Shoppers Flock Back to Luxury Department Stores

A few years ago, falling mall traffic and a slump in tourist visits to the U.S. led to sales declines at America's leading luxury department stores: privately held Neiman Marcus and Hudson's Bay's (NASDAQOTH: HBAYF) Saks Fifth Avenue chain.

However, tourists have started to return, the stock market surged in 2017, and economic growth has accelerated. As a result, well-heeled shoppers have opened up their wallets again. This has driven a return to consistent sales growth for Saks Fifth Avenue and Neiman Marcus. Unfortunately, that hasn't translated into strong bottom-line results so far.

Another pair of strong quarterly sales results

During 2018, Saks and Neiman Marcus have started to face tougher year-over-year comparisons as they lap their return to comp sales gains last year. Nevertheless, both chains continue to deliver sales growth, as revealed in their recently released earnings reports.

On Wednesday, Hudson's Bay reported that comparable-store sales surged 7.3% at Saks Fifth Avenue in the third quarter. This built on the strong performances it logged in the first and second quarters, when comp sales rose 6% and 6.7%, respectively. These excellent sales trends are particularly impressive because the Saks flagship store in Manhattan (which drives a significant proportion of the chain's sales) has been under construction this year.

Neiman Marcus followed on Thursday, reporting that comp sales rose 2.8% last quarter. While that represents a slowdown compared to the 4.9% increase Neiman Marcus logged during the fiscal year that ended in July, it's still a perfectly solid result given that the retailer is now facing tougher year-over-year comparisons.

Earnings results leave much to be desired

While Saks Fifth Avenue has been posting stellar sales growth lately -- and Neiman Marcus' sales performance has been perfectly respectable, too -- neither Neiman Marcus nor Hudson's Bay (Saks' parent company) has been prospering.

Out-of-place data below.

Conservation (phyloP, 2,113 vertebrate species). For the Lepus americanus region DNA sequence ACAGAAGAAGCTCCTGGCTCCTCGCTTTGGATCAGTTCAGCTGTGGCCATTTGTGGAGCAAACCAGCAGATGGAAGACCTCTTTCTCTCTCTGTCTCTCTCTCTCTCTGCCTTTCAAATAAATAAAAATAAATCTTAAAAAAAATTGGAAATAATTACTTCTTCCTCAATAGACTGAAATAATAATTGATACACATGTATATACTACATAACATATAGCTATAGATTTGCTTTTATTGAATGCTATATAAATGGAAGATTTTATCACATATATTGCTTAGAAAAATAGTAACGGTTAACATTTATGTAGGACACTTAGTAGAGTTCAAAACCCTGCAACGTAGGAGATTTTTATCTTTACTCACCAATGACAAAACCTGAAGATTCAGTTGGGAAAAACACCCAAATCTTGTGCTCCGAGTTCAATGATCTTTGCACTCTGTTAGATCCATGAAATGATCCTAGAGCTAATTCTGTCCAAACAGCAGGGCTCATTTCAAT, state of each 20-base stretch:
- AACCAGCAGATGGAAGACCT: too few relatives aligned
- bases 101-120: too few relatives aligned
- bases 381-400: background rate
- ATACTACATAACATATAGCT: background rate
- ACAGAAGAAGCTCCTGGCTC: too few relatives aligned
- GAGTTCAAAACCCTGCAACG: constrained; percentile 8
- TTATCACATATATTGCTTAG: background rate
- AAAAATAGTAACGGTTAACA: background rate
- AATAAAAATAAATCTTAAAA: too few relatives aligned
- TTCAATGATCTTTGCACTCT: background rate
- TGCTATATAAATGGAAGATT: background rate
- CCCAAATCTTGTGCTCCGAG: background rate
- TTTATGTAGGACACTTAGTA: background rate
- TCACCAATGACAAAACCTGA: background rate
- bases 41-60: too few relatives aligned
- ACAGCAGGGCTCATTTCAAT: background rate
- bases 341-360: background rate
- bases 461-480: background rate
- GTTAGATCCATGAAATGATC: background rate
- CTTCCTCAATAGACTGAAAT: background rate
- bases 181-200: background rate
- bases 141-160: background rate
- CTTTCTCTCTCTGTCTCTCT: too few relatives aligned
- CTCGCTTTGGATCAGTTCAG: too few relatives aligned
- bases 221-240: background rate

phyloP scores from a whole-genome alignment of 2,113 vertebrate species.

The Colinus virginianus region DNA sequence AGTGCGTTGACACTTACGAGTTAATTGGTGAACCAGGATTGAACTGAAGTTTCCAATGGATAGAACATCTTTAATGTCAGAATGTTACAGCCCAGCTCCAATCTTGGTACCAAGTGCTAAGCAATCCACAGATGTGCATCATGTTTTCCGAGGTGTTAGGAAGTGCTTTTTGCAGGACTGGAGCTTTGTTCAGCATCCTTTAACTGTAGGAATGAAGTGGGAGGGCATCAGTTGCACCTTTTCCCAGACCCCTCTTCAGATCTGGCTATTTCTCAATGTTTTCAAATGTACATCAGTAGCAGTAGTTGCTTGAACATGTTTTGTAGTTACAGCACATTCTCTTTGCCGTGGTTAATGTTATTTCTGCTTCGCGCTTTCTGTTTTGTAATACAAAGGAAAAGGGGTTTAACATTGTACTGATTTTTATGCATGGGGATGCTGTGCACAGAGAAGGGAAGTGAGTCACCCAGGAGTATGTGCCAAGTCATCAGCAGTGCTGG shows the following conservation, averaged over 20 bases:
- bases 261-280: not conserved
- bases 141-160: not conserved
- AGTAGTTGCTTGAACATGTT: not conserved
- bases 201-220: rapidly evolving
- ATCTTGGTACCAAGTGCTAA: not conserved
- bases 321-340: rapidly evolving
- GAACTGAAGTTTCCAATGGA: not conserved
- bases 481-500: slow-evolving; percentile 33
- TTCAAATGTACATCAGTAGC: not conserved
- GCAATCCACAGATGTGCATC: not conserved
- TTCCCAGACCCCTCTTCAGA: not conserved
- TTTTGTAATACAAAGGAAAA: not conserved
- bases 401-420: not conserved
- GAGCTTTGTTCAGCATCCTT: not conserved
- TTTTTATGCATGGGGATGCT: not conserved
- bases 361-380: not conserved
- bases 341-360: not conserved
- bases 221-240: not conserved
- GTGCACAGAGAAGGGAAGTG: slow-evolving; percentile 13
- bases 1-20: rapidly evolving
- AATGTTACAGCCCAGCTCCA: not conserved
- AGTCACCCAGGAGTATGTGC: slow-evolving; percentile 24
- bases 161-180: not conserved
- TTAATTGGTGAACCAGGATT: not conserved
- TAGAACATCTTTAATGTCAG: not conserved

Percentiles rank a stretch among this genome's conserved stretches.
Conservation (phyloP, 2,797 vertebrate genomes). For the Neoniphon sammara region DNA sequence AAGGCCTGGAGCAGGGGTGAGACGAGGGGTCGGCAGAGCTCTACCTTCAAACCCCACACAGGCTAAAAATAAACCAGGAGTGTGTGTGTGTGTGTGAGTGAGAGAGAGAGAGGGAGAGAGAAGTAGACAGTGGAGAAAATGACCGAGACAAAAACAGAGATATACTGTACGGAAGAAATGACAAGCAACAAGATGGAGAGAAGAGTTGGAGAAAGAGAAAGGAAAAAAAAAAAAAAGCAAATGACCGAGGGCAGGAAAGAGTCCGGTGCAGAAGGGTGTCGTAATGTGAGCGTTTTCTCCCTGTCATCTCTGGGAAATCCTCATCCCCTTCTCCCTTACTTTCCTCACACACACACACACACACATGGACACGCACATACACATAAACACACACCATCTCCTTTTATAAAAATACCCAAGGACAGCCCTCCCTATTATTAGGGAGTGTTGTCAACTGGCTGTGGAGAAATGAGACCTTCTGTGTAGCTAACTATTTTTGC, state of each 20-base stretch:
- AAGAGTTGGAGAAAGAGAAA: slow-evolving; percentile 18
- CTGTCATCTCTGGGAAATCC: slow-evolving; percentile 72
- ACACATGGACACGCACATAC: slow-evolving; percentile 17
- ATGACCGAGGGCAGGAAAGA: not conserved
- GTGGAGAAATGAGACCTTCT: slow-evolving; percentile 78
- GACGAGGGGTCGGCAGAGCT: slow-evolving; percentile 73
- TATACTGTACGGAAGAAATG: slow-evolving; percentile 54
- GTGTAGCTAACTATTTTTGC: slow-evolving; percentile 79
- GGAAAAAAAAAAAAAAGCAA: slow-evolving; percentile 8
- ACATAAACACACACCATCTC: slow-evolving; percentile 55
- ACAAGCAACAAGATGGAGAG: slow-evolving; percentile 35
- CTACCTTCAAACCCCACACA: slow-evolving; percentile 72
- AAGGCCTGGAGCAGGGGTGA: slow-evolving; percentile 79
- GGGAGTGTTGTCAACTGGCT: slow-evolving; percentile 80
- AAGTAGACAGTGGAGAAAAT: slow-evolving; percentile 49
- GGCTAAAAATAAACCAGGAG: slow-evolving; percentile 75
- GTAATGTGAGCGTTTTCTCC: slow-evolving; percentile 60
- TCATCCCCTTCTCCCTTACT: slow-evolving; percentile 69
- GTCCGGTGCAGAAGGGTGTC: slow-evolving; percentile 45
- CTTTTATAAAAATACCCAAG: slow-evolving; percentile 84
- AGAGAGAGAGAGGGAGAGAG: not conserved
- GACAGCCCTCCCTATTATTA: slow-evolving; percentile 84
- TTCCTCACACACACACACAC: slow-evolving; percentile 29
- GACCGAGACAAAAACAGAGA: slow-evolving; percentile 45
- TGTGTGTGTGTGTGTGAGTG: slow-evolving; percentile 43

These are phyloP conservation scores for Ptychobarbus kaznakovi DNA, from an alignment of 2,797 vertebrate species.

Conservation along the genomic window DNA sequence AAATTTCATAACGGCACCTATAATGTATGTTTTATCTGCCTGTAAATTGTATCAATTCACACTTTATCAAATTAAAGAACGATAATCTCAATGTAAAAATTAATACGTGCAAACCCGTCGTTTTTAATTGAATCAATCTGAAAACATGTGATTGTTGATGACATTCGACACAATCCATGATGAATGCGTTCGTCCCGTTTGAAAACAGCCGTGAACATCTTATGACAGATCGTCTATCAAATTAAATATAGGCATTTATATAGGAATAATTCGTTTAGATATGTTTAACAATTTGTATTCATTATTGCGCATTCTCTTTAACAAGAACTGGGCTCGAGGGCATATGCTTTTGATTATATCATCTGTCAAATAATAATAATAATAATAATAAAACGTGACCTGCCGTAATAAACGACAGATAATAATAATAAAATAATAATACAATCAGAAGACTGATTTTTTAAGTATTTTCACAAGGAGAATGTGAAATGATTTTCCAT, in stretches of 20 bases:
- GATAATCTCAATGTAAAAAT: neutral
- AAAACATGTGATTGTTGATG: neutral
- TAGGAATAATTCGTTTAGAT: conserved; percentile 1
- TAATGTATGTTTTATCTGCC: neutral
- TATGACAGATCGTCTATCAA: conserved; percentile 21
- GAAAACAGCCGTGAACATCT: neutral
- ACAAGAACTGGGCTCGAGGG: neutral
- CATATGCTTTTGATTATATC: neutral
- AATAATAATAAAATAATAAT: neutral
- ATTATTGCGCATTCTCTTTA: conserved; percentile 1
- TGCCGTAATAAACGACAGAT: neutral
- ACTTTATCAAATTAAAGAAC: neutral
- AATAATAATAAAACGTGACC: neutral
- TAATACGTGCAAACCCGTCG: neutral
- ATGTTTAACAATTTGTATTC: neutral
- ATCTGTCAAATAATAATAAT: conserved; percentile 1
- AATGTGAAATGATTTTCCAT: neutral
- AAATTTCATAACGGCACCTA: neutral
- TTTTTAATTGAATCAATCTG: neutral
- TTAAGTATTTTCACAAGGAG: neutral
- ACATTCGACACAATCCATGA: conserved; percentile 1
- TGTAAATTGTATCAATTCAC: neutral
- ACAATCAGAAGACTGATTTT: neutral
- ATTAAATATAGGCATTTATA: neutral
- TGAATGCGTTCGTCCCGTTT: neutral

Adjusted EBITDA totaled $477.1 million at Neiman Marcus in fiscal 2018, for an adjusted EBITDA margin of 9.7%. However, after accounting for the cost of capital investments and interest on the company's massive debt load -- which threatens to force it into bankruptcy -- the company remained firmly in the red on a pretax basis. Neiman Marcus' comp sales gain last quarter drove only a modest margin improvement.

It's harder to decipher Saks Fifth Avenue's profitability, because Hudson's Bay also owns Lord & Taylor and Saks OFF 5TH, as well as its namesake Hudson's Bay chain in Canada. Year to date, the company's adjusted EBITDA margin is just 2.3%, up from around 0.7% a year earlier.

Adjusted EBITDA should be significantly higher in the fourth quarter, bringing up the full-year average, but Hudson's Bay's full-year EBITDA margin will still be far worse than that of Neiman Marcus. To be fair, part of the difference stems from Hudson's Bay's complicated structure, which includes multiple real estate joint ventures. This reduces the company's interest expense but leads to higher rent expense. But even excluding the additional rent Hudson's Bay pays, Neiman Marcus' adjusted EBITDA margin would still be higher.

It's pretty clear that the struggling Lord & Taylor business and the Saks OFF 5TH off-price chain are weighing on Hudson's Bay's profitability. Yet Saks Fifth Avenue is the largest of Hudson's Bay's chains by sales. If it were extremely profitable, the company as a whole would be reporting stronger results.

Can Neiman Marcus and Saks Fifth Avenue live up to their potential?

Both luxury department store chains have returned to solid sales growth, but they are benefiting from extremely favorable economic conditions. In the long run, Saks and Neiman Marcus must be able to deliver higher profits even with weaker economic growth.

At the moment, Saks Fifth Avenue's prospects look brighter. Not only is it delivering stronger comp sales growth than its rival, but it is set to benefit next year from the completion of renovations at its flagship store. The new management team at Hudson's Bay has also been moving to simplify the business and improve operations.

Nevertheless, Saks Fifth Avenue has a lot of work left to get profitability to an acceptable level -- as does Neiman Marcus. Time is of the essence, because the recent rate of GDP growth probably can't be sustained for very long.

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Adam Levine-Weinberg owns shares of Hudson's Bay Company. The Motley Fool has no position in any of the stocks mentioned. The Motley Fool has a disclosure policy.